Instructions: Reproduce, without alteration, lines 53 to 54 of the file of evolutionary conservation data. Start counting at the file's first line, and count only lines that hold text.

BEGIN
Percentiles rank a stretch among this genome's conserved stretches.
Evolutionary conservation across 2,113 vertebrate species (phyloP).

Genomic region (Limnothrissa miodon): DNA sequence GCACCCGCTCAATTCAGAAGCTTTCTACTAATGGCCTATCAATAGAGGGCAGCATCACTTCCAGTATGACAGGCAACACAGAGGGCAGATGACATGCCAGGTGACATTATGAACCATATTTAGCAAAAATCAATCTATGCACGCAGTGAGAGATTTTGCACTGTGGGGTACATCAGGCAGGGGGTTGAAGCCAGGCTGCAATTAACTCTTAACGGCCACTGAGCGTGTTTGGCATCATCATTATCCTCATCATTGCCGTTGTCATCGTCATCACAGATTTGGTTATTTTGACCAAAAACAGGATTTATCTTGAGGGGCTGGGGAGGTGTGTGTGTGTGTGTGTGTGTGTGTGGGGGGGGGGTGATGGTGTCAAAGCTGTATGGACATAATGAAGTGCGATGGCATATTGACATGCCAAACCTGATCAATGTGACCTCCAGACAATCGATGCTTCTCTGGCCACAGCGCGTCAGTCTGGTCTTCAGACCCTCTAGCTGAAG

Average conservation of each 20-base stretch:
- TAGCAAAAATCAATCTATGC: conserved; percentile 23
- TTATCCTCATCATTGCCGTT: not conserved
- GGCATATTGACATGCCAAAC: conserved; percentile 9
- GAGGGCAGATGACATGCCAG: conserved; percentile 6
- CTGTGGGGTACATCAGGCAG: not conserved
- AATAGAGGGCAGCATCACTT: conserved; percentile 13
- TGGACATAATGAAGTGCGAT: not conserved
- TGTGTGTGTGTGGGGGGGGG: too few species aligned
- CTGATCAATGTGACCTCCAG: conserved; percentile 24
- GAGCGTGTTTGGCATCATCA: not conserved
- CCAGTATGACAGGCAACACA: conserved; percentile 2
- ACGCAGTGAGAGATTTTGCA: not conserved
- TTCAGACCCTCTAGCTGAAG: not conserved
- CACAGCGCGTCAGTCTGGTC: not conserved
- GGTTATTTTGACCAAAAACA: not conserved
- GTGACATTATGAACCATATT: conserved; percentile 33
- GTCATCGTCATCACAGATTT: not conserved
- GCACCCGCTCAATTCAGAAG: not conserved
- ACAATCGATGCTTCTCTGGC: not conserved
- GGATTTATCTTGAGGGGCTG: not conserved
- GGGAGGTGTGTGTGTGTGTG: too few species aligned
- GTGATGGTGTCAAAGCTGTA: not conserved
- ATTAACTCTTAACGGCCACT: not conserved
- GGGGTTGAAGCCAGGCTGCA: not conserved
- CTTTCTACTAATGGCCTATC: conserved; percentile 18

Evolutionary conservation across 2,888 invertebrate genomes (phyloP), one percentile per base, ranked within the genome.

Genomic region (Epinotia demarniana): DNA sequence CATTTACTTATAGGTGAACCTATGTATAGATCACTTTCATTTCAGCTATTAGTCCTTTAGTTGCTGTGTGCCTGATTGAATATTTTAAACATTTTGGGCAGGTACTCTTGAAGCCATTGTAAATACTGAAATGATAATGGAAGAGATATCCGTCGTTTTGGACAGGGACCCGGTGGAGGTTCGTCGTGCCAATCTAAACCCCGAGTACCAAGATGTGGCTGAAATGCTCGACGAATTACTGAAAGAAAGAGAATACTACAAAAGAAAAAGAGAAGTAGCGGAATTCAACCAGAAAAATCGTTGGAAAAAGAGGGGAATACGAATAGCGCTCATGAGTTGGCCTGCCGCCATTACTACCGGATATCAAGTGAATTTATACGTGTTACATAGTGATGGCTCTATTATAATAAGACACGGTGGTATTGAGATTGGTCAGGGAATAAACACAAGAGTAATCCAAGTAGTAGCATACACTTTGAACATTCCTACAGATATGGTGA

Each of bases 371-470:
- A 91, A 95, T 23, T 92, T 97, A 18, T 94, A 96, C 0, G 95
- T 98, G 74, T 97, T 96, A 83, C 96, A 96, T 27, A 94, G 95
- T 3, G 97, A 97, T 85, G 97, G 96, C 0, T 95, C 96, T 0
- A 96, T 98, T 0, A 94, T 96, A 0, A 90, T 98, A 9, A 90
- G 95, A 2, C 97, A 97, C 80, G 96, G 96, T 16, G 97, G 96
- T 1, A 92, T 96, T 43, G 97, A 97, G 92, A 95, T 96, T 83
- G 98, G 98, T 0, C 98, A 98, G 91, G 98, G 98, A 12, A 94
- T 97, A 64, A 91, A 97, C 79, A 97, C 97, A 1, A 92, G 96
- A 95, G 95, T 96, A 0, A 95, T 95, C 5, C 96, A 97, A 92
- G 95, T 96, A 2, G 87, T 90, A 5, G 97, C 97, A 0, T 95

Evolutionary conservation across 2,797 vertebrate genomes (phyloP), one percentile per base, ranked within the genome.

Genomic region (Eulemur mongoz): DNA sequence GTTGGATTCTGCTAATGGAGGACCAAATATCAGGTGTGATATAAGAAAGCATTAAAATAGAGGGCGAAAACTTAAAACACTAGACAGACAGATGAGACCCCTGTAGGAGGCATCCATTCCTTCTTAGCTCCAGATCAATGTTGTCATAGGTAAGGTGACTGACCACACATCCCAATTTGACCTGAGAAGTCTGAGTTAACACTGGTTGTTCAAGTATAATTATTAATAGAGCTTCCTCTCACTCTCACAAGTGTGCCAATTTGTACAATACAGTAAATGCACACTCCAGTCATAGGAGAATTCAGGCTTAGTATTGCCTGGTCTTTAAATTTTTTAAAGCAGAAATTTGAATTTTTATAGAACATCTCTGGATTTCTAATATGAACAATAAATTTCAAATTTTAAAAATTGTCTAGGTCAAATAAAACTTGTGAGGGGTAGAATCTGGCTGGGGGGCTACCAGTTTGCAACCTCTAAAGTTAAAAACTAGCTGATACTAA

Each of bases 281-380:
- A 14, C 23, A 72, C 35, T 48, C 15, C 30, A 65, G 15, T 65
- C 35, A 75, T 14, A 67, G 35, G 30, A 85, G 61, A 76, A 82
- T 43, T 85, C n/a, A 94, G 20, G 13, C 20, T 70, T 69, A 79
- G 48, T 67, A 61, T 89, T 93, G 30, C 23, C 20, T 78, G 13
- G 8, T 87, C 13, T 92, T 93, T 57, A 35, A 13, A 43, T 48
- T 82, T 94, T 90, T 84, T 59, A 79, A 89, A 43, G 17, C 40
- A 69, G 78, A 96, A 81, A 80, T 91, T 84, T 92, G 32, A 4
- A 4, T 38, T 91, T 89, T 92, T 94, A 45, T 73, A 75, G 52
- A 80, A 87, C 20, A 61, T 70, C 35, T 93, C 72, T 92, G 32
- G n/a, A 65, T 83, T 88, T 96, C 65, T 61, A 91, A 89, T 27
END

- A 4, T 38, T 91, T 89, T 92, T 94, A 45, T 73, A 75, G 52
- A 80, A 87, C 20, A 61, T 70, C 35, T 93, C 72, T 92, G 32